It’s no secret that I love to plan.
Designing The Productive Home CEO Planner to supplement the 100 Day Home Organization Program was SO fun for me!
Plus, planning your week is a pivotal part of your weekly Sunday Basket tasks.
Even if you don’t love to plan, it’s important. Just one minute of planning time will save you 2-3 minutes in execution. That’s a big return on your investment!
The problem is, finding time to plan is difficult. It’s enough trouble finding the time to actually do the task, let alone plan ahead!
We hear a lot about batching tasks, or doing one category of things all at once. It’s a great productivity strategy, because it allows your brain to stay in one mode for a larger chunk of time. Constant task switching is very taxing on our brains, and can lead to burnout faster. (I wrote all about this and the other executive functions of the mind in my book, How ADHD Affects Home Organization.)
One of the easiest tasks to batch is phone calls. That one precious hour that the house is quiet, or the fifteen minutes waiting in the carpool line; those are great pockets of time to make your phone calls for the entire week.
However, this actually isn’t that useful of a strategy if you don’t have a list of places to call, the phone numbers, and a few notes about what you want to accomplish in that phone call. You have to plan!
Another example of batching tasks is doing laundry. You can do a small load of laundry each day, or you can batch this task and do all your laundry on one day of the week. By batching this task, you can enjoy the six other days of the week you don’t have to do any laundry!
In order to batch any tasks, you need to be focused on what you’re doing. You can’t allow yourself to drift from one thing to the other, or you won’t get anything truly accomplished. And, of course, you have to plan ahead!
Some tasks don’t let themselves to task batching because they have to be done routinely. You wouldn’t be able to do your dishes just one time a week. Even if you rarely eat at home, leaving dishes in the sink for multiple days would look cluttered and start to smell bad, and not give you the relaxing rest days the way that stacking laundry does.
But, it’s also difficult to try and do your dishes and random times throughout each day, or try to do them whenever you think about it, because you’re requiring yourself to use mental energy for the task, rather than building up muscle memory.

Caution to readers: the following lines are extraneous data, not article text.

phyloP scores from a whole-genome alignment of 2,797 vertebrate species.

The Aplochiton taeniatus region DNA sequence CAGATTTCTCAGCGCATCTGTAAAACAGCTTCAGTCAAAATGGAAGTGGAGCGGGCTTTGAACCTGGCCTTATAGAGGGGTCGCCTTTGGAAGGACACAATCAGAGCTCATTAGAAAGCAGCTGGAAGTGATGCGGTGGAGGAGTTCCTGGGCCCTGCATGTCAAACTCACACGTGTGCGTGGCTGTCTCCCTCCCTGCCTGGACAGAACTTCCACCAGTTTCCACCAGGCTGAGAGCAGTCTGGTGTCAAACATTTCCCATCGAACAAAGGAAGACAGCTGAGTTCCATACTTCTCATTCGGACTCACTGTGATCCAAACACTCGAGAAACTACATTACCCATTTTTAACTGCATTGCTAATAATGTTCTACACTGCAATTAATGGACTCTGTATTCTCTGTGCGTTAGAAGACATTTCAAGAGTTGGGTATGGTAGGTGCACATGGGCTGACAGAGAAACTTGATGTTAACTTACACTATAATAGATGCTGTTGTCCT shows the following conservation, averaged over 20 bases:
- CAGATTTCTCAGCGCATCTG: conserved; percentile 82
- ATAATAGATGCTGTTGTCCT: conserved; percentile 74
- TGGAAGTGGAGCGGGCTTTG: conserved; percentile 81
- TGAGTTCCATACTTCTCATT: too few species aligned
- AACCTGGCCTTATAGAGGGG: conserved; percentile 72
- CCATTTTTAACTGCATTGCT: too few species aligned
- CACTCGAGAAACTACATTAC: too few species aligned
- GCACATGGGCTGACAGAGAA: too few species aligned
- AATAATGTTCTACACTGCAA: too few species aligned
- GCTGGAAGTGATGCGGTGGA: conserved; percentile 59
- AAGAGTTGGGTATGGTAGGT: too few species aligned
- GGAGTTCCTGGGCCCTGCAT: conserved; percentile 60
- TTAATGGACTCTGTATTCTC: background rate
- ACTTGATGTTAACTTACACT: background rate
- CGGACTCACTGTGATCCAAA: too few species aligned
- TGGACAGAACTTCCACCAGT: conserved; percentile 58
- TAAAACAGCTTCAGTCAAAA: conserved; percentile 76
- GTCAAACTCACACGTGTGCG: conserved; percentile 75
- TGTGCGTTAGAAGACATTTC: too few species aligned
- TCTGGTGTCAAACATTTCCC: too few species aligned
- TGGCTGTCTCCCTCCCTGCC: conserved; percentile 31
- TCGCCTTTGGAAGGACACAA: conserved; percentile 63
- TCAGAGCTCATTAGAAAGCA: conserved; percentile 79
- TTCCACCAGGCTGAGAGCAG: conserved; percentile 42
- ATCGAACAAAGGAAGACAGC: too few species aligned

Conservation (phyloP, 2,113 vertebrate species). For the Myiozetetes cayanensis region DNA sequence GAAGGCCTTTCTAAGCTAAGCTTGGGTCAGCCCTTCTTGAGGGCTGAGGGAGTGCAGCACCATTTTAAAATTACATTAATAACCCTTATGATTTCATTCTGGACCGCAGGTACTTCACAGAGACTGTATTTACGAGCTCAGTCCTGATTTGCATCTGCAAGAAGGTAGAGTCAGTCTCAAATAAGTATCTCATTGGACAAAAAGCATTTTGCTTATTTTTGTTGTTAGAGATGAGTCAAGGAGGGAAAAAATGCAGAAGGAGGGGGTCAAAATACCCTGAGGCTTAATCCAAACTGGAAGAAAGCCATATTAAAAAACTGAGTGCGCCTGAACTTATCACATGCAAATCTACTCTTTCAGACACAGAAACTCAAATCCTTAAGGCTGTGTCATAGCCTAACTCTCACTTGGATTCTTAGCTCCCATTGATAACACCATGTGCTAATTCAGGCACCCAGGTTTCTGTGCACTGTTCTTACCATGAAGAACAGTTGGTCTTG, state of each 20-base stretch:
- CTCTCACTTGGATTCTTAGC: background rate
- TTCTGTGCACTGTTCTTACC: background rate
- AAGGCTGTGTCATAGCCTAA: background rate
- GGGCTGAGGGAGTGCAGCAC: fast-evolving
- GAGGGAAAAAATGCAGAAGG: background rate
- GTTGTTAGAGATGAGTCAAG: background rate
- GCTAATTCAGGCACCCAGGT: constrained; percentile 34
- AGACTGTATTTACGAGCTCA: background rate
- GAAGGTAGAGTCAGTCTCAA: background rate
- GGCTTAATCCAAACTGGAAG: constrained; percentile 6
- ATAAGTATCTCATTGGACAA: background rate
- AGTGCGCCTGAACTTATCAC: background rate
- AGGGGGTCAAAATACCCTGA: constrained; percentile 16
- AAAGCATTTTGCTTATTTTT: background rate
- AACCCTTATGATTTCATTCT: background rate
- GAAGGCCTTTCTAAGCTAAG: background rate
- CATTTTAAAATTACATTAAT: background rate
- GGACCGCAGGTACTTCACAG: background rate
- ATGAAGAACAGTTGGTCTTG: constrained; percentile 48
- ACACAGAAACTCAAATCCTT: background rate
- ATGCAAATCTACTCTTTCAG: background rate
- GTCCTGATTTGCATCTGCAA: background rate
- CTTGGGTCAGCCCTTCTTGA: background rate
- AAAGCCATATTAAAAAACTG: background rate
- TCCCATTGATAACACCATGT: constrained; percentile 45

For example, if you want to cultivate a habit of clearing off the kitchen counters, build that into your evening routine. Stack that task with the other things you naturally do at night before you go to bed. Instead of turning the dishwasher on, setting the coffee maker, and going to bed, turn the dishwasher on, set the coffee maker, clear the counter, and then go to bed. It won’t feel like that much extra effort (since you’re already doing similar tasks), and with time it will feel like a natural part of your routine.
Planning vs. Executing
We often feel, because we are in constant motion, that we are making progress.
We’re working so hard, and are exhausted at the end of the day. How is that possible, when we are no closer to our goals?
Well, for one thing, we spend a lot of time during the day doing routine tasks. Cleaning the bathrooms is hard work, and they’re just going to get dirty again.
Being busy all day doesn’t mean we are going to make forward progress on our big goals, and that’s the stuff we want to make time for.
Planning to Organize
When you set a goal to organize an area–say, the linen closet–you set aside a pocket of time to do that task. It’s a small part of your home, so it should only take a half hour.
Part of that time is spent thinking. Thinking about the tips I offer in my podcast. Thinking about what should stay, and what should be relocated. Thinking about which linens are still in good condition, and which need to be replaced. Thinking about what to do with those you don’t want to keep. Thinking about how to store what’s left. Thinking about what containers might make the space more functional. If you’re not careful, you could use the entire half hour you set aside just thinking!
What I’m proposing today is that you set aside time beforehand to plan and think. That way, that half hour? It’s yours, and you’ll be ready.
Oh, but you don’t have any extra time, you say? I hear you.
The Secret? Focus.
I love learning. Podcasts are one of my very favorite things (obviously!), and I used to spend just about every quiet moment of my day deep in a podcast episode.
Recently, I’ve made a switch, and instead of listening to others while I clean, drive, or walk, I’m listening to myself. I think deeply and thoroughly about what tasks I have ahead of me, and I visualize how I’m going to do it and what problems I might encounter.
You know I love my index cards, and they are a key player in this habit. I keep them in my car, in my kitchen, in my office, everywhere! Every time I make a decision mentally, I write it down on an index card and put it–you guessed it–in my Sunday Basket. I’ve done all the thinking and planning ahead of time, and now I can schedule the task into my week.
Imagine if you did that thinking about your linen closet ahead of time, and all that was left to do was clear it out, bag up the things you decided to get rid of, move the leftovers around in your predetermined order, and close the door. A half hour seems like more than enough time, doesn’t it?
Give it a try–but don’t give up podcasts completely! Learning is still important, after all.
If you tried any of my suggestions, I’d love to see them! Follow me on Instagram and join the Facebook group for more great organizing tips, then share your photos with me by tagging me @organize365 or using #organize365!